“Doing the Right Thing” is NOT the Right Thing to Do – 2023+ AI Predictions
SwissCognitive Guest Blogger: Lisa Palmer, Chief AI Strategist and Ethicist, AI Leaders
The lack of formal AI governance has created a quick-to-market ecosystem that is powerful for innovation and is also leaving unintended harms largely unidentified and no one accountable when harms are discovered. 2023 will hold leaps forward in areas such as generative AI.
We will see shifting workforce impacts, ownership disputes, regulatory and policy advances, and business leaders seeking refuge in cyber insurance while embracing more AI in their internal operations, revenue, and risk avoidance pursuits. Read here for a deeper dive with Lisa Palmer, Chief AI Strategist & Ethicist with AI Leaders, a boutique consulting firm helping executives and boards to maximize opportunities and minimize risks in this environment.
Why I believe that we need a heavy focus on AI Outcomes.
Because “doing the right thing” is failing us. Let me explain.
In my experience working within top-tier technology companies – and with 1000s of business executives across Fortune 500 companies – AI is not purposely being built to cause harm. Instead, they are often governed by a misguided philosophy of “doing the right thing.”
It’s important that we recognize that, despite positive aims, well-intentioned and business-oriented AI is creating harm today. The real danger lies in subtlety because these harms go undetected and unrestricted. So let’s talk about where doing the right thing goes horribly wrong.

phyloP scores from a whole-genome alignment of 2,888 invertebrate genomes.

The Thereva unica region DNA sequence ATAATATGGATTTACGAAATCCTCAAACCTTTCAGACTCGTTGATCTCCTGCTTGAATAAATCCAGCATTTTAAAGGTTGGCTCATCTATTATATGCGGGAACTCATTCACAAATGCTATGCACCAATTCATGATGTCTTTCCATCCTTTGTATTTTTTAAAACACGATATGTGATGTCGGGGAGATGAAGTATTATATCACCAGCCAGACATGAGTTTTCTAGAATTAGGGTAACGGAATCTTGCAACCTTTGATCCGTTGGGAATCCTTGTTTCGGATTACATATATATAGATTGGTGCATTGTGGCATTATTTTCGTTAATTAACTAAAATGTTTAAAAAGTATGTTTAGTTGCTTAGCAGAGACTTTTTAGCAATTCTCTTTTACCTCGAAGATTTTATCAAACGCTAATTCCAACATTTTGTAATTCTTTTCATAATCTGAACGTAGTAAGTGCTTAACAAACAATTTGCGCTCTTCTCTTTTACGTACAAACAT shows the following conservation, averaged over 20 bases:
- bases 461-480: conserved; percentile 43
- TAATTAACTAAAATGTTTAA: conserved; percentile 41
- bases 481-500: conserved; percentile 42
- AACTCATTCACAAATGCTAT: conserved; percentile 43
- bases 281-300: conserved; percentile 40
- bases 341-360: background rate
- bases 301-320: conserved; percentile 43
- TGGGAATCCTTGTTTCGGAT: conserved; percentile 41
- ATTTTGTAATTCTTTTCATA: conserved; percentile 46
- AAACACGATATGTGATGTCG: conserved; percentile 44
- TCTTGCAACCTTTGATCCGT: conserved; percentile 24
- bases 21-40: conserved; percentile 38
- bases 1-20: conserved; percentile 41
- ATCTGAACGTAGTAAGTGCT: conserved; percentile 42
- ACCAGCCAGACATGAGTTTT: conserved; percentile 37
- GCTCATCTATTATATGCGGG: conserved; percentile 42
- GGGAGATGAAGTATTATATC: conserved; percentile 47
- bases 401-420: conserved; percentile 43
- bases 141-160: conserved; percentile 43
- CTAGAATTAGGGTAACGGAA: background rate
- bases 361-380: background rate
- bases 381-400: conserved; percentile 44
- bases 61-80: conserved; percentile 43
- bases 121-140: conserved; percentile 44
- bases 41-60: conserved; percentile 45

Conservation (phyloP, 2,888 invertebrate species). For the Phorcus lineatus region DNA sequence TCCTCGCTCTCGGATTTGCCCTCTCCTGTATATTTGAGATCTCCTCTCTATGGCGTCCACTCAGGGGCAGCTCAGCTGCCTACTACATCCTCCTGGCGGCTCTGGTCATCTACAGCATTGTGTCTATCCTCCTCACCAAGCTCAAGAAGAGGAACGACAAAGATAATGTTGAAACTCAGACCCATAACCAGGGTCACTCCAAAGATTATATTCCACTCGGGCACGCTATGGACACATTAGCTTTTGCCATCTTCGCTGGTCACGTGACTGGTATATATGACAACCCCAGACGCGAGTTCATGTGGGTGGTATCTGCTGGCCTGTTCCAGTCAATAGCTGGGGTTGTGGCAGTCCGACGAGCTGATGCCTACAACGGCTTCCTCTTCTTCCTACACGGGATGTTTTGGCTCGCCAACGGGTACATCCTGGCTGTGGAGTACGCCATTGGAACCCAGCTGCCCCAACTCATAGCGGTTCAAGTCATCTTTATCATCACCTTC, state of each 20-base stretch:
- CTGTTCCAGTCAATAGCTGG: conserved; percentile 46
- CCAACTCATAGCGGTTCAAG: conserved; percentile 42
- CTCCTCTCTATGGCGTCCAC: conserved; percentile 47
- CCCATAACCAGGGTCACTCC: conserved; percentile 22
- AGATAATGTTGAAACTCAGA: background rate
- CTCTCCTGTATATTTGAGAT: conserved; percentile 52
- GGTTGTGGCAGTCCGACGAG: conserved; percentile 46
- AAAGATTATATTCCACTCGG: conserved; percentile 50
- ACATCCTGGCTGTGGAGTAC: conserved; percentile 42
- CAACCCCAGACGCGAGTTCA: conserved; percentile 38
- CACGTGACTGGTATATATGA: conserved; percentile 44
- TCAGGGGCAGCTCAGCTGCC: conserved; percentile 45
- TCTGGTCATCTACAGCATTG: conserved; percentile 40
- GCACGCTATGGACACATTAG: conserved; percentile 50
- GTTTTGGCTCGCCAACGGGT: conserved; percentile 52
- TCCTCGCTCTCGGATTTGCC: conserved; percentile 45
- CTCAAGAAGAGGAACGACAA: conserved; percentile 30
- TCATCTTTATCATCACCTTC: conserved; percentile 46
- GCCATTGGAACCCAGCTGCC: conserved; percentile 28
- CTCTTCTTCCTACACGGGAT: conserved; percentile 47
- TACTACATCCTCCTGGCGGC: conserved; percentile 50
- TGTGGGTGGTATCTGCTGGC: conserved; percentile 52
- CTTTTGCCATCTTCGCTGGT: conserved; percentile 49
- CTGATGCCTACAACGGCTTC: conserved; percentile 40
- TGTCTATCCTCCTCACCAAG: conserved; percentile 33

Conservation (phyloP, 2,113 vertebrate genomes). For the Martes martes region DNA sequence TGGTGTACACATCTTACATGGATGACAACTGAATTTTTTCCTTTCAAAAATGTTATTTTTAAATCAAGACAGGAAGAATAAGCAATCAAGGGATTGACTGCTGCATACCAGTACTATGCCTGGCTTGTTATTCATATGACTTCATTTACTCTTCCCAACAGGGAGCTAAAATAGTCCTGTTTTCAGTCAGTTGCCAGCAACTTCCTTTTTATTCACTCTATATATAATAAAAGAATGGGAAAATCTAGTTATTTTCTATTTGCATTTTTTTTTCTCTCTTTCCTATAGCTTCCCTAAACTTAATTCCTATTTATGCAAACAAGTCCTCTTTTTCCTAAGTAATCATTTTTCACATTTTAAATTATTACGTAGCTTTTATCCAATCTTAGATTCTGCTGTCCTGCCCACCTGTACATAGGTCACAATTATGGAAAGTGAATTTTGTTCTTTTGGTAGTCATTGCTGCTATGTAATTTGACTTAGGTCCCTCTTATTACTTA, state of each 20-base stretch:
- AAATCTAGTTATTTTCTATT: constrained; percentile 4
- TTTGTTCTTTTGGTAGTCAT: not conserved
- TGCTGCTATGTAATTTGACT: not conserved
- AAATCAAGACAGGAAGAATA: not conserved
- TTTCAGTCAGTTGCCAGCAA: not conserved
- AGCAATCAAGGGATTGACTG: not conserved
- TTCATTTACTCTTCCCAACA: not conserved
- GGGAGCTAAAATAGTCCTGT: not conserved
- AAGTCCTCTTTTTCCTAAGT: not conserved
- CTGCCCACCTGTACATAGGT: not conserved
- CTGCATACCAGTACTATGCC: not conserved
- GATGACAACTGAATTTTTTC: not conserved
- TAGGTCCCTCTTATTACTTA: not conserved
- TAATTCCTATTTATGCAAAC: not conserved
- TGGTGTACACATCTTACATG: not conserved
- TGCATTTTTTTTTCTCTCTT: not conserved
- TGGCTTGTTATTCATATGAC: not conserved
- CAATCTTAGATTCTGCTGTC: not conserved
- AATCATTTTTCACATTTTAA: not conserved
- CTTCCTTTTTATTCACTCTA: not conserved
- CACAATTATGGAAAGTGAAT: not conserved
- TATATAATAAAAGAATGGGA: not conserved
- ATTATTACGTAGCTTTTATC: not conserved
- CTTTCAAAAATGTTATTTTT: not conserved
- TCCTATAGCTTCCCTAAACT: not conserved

Arguably, it’s good business practice to give credit to only those individuals who are defined as a good credit risk. What about when credit scores limit access to loans because of someone’s known associates – because of those people closest to them – so they are never able to own a home or create generational wealth.
How about intending to lower crime and keep people safe? This is certainly a doing the right thing initiative. So what happens when predictive policing identifies people who are deemed likely to commit crimes and their constitutional rights are undermined?
What about employers who are seeking the best job applicants to ensure high-quality customer service? Again, this is a positive goal. And to this end, their job application system eliminates candidates based on their home zip code. Imagine being screened out as a candidate, without knowing that you were eliminated simply because of where you live.
The examples go on and on, where doing the right thing, is NOT the right thing to do.
In 2023, sales of cyber liability and errors and omissions insurance policies will spike as leaders seek to balance growing regulatory pressures and the reality that their “do the right thing” governance is not working.
How will generative AI impact the workforce in 2023?
Everyone, employees and employers, needs to embrace lifelong learning or be left behind!
Jobs are changing because of the addition of AI to their roles. Yes, some jobs are being replaced, but it’s far more common to see people who are now using AI as a core part of their job. We must understand that entire jobs aren’t disappearing overnight. Rather, tasks are iteratively becoming automated causing a shift toward human + AI roles.
As business leaders, the focus will need to be on a constant revamping of job descriptions as individual tasks become automated. Then, employers need to invest in on-the-job training to pivot employees from tasks that are automated into the new AI-augmented version of their roles.
My two workforce predictions for 2023 are: